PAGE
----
Building a Bookcase: Are you Mom Enough?

May 14, 2012   //   by admin   //   KMT Blog  //  1 Comment

Have you ever tried building a bookcase with your teenager?  Picture it: using a hammer, screwdriver, nails, wooden plugs, screws and all the necessary tools – sounds disastrous. At least, that is what I thought when I decided to work alongside my teenage son to assemble bookshelves for my home office.

To prepare, I didn’t approach him. I gave him the lead to ask for what he wanted in his new assistant. He invited me into his space and provided instructions as to what my role would be to complete the task.  Knowing that neither he nor I have ever put together any kind of furniture, much less trying to do it together, I knew it would either be an accomplishment for both of us or an attitude of will, leading to referees being called in to save the furniture meltdown.

As he took the instructions from the box and began separating the long from the short pieces, the screws from the nuts and bolts and putting in place the appropriate tools to assemble the job, I had a feeling that half the battle was already won.  He taught me what a star head was and that I would need a Philips screwdriver. I did not know what a metal wash was, but quickly learned that it supports the screw (holds it in place).  As my lesson continued, I could hear joy in my son’s voice; the joy of having a partner in the process not an enforcer or dictator just waiting to take over if he messed up.  Instead, there was laughter, high-fives, positive words of encouragement along with the lifting, measuring and banging of wooden pieces slowly shaping into a bookshelf.

Many of you may be wondering what is so important about building a bookcase with your teenager. Well, it was one of our most fulfilling bonding experiences. I would encourage any parent of a teenager to try building something with them and allow them the opportunity to lead.  My teenager guided me through something that was uncommon for both of us. An opportunity such as this allows them to see that, as parents, we are not perfect and that we are interested in learning, growing and connecting.

Now I am not saying it has to be a bookcase, but try doing something that allows them to lead and you to follow. Try some activity where they guide you through the steps from concept to completion, where they are able to teach you an unfamiliar task. If something messes up, provide words of encouragement, let them know you are in it for the long haul, and time is not a factor as you are committed to seeing the task through to the very end.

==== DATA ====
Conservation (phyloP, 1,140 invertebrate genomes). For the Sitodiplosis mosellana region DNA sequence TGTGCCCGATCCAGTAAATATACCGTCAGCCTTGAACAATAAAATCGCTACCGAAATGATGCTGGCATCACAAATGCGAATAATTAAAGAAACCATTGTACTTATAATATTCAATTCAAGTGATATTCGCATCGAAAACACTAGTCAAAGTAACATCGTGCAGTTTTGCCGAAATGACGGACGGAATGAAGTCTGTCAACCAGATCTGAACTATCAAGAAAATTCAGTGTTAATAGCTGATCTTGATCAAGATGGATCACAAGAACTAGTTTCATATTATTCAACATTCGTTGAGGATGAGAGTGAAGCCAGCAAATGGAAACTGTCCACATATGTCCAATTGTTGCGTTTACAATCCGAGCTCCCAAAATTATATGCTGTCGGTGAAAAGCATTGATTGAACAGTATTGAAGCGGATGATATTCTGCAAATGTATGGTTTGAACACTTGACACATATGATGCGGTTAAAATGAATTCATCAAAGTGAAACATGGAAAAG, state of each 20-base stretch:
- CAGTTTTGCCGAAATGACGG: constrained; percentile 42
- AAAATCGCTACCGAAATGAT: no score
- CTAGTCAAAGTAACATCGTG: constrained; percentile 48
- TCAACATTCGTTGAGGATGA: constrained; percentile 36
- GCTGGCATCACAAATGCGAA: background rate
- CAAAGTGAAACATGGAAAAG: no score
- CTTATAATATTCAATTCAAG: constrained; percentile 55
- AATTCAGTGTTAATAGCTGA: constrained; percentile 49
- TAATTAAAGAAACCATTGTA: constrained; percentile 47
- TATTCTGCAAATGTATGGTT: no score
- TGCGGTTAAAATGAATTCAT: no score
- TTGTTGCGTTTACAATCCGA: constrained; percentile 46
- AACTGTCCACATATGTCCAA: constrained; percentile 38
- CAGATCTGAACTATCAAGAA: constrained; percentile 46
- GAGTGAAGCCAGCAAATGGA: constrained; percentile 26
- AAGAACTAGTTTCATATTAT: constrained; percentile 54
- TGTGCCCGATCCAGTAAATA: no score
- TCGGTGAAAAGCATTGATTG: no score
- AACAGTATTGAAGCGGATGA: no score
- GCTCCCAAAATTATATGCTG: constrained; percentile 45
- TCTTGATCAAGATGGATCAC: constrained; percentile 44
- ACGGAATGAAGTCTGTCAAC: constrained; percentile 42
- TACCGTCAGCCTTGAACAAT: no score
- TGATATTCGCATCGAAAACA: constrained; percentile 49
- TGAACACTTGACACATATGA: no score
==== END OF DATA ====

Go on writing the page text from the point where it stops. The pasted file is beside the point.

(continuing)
Cherished moments occur along the journey. One of ours was when one of the wooden plugs got stuck to the corner slab of the shelf as it was positioned incorrectly. We had to remove it or the bookshelf would be unstable. We pulled and pulled. I gave up as it seemed easier, but my son continued to wiggle, pull and wiggle, pull and wiggle some more. I was not sure what his motivation was:  the need to impress his mother or his determination to complete the task? Then I realised that this was not about the bookshelf, but his desire to make me proud and share with me his will power and perseverance. After the wooden plug was finally dislodged, after all the high-fives, words of encouragement and smiles, I could see pride and accomplishment on my teenager’s face. Pride that he fixed the problem and accomplishment that he did it himself.

As we continued nailing, lifting and measuring our way through, the conversation and communication flowed, laughter ensued and when I heard my son say to his mother, “mom you are enough”, I knew that the boy who one day will turn into a man still believes that I have value in his life.  As I swallowed the lump in my throat, I looked at my once small baby and saw a budding father, nurturer, encourager, protector but most of all I saw my boy becoming a man.

I realized that everything teenagers put us parents through and the hectic lives we live (and God knows they don’t always do what we expect them do or become) at the end of any task and every journey, all they really want is approval and respect.

To all the mothers of teenagers (birth, adopted, acquired or otherwise) let me encourage you to stay steadfast in the journey with your teenagers as they still need us to the very end.

Happy Mother’s Day to All!

Share your Mother’s Day story – let’s communicate.

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